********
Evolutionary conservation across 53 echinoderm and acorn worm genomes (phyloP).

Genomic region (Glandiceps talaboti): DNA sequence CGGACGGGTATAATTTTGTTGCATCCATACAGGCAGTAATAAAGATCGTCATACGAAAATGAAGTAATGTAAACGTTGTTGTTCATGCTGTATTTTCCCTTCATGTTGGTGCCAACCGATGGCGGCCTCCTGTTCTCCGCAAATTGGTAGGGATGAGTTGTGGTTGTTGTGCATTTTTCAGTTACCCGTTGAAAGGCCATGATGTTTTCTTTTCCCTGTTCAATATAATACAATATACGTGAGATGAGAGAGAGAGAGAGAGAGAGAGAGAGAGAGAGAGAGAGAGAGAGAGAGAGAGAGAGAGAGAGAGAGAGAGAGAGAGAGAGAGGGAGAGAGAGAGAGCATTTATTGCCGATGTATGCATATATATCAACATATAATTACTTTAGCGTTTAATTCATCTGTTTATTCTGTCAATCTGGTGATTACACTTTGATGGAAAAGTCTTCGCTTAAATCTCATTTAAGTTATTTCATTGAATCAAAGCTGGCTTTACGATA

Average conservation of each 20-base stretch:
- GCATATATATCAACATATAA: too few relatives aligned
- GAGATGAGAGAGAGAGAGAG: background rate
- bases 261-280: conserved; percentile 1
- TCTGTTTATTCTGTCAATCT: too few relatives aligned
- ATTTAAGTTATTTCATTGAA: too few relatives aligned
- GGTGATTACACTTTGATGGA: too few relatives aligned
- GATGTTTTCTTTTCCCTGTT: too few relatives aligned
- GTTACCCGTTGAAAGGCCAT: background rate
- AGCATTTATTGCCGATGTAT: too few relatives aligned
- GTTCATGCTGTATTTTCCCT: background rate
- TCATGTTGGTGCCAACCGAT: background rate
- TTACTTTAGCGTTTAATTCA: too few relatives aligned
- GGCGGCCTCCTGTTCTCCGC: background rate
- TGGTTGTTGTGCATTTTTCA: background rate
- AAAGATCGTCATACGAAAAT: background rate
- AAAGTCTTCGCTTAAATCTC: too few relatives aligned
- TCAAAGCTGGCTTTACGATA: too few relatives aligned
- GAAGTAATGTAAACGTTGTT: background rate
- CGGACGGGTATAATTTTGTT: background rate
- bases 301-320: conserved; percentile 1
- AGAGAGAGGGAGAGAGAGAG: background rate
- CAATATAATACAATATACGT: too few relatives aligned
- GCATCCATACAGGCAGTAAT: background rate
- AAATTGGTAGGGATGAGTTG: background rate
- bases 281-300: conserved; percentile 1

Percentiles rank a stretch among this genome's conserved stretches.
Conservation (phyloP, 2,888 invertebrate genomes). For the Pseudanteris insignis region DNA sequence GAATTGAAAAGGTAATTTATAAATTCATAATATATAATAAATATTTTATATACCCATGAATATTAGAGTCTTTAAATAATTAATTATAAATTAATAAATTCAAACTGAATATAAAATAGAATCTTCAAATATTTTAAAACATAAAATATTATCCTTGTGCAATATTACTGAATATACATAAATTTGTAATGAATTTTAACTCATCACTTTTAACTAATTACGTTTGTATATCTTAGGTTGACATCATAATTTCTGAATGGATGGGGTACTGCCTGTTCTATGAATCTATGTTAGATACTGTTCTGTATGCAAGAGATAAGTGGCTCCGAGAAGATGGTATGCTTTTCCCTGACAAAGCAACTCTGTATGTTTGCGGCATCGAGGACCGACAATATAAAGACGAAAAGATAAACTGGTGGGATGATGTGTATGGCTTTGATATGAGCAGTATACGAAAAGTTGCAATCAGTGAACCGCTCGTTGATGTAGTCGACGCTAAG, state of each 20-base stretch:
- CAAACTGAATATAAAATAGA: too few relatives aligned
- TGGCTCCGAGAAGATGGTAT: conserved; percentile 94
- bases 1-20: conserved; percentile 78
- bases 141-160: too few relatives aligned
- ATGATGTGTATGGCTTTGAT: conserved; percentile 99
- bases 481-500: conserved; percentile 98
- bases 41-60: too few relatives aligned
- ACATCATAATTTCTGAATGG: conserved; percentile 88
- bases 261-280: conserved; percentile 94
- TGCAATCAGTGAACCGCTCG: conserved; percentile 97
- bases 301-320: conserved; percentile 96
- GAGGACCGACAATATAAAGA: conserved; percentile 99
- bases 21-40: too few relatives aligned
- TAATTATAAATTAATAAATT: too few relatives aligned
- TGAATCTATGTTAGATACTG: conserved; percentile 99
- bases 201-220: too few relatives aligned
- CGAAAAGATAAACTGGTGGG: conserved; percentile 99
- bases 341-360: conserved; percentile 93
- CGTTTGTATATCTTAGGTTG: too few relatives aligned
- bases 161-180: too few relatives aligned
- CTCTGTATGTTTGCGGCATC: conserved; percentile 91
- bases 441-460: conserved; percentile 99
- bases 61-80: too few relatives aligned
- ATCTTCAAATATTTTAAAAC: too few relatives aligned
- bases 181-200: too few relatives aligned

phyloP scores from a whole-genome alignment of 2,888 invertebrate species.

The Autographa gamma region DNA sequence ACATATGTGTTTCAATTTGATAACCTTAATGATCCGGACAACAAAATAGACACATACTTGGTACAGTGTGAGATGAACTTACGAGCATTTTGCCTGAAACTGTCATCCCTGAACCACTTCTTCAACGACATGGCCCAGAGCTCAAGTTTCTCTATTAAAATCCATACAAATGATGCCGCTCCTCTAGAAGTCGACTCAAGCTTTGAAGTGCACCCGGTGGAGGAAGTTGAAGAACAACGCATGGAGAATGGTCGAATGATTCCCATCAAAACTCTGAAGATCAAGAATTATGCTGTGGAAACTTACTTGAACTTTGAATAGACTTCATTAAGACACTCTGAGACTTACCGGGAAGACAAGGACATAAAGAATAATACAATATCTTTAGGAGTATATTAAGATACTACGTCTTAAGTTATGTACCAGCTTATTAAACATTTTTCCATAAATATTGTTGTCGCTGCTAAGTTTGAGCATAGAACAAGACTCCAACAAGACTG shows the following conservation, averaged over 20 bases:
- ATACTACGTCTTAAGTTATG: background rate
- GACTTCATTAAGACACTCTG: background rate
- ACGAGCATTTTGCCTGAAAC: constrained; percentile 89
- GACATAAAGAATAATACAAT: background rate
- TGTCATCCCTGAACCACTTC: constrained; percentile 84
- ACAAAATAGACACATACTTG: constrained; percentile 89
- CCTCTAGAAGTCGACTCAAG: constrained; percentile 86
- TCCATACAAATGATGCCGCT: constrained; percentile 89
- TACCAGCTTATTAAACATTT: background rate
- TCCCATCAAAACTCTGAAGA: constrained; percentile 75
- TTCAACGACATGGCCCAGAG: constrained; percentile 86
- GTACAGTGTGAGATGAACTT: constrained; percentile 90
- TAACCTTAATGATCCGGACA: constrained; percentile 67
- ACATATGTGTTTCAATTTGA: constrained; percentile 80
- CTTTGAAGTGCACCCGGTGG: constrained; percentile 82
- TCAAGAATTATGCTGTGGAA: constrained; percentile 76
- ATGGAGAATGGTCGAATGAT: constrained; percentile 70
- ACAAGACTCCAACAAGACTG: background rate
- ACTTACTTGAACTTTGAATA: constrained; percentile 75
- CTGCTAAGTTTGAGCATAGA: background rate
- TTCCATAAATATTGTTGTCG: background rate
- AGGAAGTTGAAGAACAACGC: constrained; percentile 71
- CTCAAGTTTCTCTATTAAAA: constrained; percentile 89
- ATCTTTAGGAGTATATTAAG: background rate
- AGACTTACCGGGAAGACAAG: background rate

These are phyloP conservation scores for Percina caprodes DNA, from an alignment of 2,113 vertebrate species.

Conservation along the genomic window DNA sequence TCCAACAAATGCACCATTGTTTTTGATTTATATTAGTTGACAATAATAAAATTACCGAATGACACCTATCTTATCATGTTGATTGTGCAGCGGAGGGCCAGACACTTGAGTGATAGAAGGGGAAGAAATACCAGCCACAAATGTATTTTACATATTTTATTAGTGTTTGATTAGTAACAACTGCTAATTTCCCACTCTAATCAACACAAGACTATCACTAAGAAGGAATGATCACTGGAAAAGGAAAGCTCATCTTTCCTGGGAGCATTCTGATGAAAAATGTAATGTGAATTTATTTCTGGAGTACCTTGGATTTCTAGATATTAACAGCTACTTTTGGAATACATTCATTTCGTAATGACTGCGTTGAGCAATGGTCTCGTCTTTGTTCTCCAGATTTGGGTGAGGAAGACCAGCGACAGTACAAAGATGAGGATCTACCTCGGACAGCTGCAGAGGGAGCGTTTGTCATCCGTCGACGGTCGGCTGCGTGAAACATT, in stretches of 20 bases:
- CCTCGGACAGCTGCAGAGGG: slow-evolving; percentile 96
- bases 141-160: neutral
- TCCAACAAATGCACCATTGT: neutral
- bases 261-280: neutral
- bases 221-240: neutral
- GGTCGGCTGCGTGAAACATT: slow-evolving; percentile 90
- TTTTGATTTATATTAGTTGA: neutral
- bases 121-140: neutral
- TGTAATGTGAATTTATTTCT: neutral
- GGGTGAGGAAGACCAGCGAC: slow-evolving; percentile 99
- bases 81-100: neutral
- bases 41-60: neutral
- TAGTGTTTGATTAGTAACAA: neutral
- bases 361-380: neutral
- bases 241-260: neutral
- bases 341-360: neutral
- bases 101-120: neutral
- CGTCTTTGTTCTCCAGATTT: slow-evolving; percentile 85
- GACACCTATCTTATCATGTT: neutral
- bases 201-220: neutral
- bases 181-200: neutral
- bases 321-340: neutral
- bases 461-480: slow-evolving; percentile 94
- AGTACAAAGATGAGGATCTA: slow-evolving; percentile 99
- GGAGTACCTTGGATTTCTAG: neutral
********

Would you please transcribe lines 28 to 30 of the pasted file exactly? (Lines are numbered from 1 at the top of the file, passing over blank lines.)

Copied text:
- bases 281-300: conserved; percentile 1

Percentiles rank a stretch among this genome's conserved stretches.
Conservation (phyloP, 2,888 invertebrate genomes). For the Pseudanteris insignis region DNA sequence GAATTGAAAAGGTAATTTATAAATTCATAATATATAATAAATATTTTATATACCCATGAATATTAGAGTCTTTAAATAATTAATTATAAATTAATAAATTCAAACTGAATATAAAATAGAATCTTCAAATATTTTAAAACATAAAATATTATCCTTGTGCAATATTACTGAATATACATAAATTTGTAATGAATTTTAACTCATCACTTTTAACTAATTACGTTTGTATATCTTAGGTTGACATCATAATTTCTGAATGGATGGGGTACTGCCTGTTCTATGAATCTATGTTAGATACTGTTCTGTATGCAAGAGATAAGTGGCTCCGAGAAGATGGTATGCTTTTCCCTGACAAAGCAACTCTGTATGTTTGCGGCATCGAGGACCGACAATATAAAGACGAAAAGATAAACTGGTGGGATGATGTGTATGGCTTTGATATGAGCAGTATACGAAAAGTTGCAATCAGTGAACCGCTCGTTGATGTAGTCGACGCTAAG, state of each 20-base stretch: